“…and again, perhaps unlike the airline industry, we have reduced it by 45 percent through genetics and innovation and research that this country is so good at delivering, and I think over the next decade we will well and truly achieve our target.”
Ending livex would not mean growing jobs
Independent SA Senator Tim Storer asked if more jobs would be created if Australia replaced live exports with more domestic meat processing. Mr Norton said the WA sheep industry demonstrated that would not be the case.
Eastern States forward contract prices for 16-26kg lambs were currently sitting around $8/kg carcase weight, with an average spot price of around $7.30.
“In WA with no live export industry at the moment it is $5.80/kg,” Mr Norton said.
“If the live export industry starts progressing ahead and starts buying sheep I think you will find that (WA price) will increase.
“At the moment that is the reality – there is a significant price difference between the eastern seaboard where there is significant processing capacity versus Western Australia which has been traditionally a live export market.”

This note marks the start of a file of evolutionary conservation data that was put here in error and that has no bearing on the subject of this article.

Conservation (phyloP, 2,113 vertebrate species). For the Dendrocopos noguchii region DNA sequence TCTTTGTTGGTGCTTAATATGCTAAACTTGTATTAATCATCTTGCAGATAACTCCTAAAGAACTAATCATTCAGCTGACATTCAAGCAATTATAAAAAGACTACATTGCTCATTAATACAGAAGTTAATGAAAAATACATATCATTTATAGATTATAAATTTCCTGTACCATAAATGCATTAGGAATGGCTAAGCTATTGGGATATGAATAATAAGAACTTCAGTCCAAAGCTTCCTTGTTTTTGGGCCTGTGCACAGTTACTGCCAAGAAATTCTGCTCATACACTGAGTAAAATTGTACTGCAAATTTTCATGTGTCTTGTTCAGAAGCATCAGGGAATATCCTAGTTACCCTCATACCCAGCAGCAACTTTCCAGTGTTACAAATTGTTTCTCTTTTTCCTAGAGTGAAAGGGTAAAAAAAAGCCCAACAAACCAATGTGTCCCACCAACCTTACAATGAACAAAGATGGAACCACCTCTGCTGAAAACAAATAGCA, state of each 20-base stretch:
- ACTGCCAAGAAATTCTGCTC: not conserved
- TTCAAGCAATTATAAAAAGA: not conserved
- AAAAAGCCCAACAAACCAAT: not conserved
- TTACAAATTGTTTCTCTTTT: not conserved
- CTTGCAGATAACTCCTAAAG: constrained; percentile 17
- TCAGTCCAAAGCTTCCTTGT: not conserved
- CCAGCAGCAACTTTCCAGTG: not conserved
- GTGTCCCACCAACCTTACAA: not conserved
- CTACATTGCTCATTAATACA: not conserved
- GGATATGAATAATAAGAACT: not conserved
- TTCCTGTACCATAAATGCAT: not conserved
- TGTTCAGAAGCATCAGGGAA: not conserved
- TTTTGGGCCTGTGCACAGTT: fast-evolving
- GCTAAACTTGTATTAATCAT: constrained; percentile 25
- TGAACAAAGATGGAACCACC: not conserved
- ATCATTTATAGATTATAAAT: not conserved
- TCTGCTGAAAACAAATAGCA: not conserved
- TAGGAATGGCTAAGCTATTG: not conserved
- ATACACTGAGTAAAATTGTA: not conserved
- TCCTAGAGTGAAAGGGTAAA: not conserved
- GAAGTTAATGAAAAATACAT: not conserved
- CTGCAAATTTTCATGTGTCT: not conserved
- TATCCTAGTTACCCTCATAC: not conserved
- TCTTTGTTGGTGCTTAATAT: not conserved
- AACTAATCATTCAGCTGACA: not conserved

Mr Norton said if the WA live export industry closed down, there would be less jobs in Australia because there would be a lot of farmers in the State who “just wouldn’t breed sheep”.
“The economics of it would be that the market over there would be controlled by very, very few processors because there is not the processing capacity in WA.
“The chair of WAMMCO, one of the largest processors in WA, has publicly declared that WA does not have the capacity to slaughter the number of sheep sold off-farm in WA.